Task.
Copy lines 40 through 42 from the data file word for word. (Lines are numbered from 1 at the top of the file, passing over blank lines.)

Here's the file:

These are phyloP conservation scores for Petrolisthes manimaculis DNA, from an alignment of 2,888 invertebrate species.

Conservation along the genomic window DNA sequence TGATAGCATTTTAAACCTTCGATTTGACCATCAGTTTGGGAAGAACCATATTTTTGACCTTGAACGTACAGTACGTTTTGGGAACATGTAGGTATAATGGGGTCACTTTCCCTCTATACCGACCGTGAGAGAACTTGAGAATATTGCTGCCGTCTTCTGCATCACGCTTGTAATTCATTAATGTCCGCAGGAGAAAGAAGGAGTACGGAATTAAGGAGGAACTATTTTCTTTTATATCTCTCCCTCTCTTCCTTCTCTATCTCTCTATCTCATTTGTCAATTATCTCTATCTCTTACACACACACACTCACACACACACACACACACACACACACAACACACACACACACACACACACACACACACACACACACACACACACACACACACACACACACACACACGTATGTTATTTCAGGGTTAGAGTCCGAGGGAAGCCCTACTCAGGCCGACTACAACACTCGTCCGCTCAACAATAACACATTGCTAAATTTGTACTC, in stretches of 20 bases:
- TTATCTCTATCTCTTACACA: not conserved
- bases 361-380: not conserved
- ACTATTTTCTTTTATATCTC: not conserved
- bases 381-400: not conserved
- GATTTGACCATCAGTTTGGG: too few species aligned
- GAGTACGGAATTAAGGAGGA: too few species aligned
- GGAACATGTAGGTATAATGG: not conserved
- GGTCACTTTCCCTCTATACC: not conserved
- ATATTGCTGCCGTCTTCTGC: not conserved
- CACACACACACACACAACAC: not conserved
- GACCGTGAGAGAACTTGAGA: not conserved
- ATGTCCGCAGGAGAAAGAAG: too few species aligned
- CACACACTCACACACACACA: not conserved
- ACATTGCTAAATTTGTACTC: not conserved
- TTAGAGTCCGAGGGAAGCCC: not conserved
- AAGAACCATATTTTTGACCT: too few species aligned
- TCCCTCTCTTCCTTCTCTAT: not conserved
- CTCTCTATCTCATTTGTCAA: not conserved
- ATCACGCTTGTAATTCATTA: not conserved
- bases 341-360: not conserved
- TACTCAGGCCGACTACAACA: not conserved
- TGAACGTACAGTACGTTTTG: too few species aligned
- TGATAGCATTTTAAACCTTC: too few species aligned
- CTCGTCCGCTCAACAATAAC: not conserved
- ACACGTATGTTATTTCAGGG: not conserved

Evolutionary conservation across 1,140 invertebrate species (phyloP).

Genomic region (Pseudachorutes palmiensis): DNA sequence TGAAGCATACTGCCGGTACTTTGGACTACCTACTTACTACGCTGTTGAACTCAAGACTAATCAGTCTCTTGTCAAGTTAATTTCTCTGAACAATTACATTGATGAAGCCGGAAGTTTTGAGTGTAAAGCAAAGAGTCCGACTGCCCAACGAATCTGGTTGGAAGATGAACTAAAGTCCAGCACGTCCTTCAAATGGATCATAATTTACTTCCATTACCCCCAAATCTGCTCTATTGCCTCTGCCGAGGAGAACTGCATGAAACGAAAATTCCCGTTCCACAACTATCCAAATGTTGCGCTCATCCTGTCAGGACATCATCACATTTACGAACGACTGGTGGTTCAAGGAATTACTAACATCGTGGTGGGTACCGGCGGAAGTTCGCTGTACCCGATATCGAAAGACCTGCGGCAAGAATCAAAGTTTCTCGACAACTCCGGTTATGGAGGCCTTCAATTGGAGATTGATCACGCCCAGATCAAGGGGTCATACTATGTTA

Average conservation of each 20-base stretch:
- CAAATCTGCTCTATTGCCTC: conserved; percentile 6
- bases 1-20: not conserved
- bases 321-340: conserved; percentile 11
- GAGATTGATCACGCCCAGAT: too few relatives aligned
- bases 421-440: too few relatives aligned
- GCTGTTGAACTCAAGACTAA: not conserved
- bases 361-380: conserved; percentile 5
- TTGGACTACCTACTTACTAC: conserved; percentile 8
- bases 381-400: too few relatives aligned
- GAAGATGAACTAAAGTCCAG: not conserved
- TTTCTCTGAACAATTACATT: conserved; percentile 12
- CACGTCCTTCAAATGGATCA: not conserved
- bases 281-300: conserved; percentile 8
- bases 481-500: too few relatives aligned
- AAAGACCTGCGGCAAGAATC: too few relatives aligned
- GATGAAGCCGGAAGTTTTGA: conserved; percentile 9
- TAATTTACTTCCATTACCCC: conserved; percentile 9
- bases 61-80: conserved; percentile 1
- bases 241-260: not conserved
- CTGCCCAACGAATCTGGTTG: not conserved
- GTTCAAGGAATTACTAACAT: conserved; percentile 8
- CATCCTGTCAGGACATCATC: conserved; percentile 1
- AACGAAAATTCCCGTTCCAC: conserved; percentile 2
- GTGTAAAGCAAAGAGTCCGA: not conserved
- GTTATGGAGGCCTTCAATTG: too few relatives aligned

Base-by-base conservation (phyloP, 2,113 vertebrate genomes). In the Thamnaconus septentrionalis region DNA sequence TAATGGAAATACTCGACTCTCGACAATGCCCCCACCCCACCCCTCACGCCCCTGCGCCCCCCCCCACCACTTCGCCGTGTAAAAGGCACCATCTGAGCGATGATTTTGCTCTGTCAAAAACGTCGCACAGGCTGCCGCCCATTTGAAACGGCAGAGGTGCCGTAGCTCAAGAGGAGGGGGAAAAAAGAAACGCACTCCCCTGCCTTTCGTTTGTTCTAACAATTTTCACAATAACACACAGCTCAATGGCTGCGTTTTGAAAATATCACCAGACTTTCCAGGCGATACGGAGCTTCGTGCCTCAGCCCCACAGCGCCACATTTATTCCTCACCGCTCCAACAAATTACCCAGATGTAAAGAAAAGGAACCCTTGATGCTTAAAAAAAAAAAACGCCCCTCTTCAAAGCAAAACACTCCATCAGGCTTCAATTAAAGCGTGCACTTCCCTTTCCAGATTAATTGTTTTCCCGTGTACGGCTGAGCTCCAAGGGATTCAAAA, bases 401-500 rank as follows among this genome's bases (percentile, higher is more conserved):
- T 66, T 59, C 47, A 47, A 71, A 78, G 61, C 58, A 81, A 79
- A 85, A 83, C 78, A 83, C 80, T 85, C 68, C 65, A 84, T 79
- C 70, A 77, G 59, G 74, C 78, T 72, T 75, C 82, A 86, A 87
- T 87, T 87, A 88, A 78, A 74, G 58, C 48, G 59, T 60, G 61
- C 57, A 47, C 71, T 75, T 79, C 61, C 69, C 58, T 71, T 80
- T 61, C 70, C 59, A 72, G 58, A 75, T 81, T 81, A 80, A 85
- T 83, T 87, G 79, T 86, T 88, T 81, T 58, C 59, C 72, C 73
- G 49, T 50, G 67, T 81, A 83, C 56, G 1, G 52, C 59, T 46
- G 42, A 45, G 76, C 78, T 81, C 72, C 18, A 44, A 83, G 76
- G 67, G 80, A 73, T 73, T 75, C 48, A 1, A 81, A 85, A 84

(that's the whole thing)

- GAAGATGAACTAAAGTCCAG: not conserved
- TTTCTCTGAACAATTACATT: conserved; percentile 12
- CACGTCCTTCAAATGGATCA: not conserved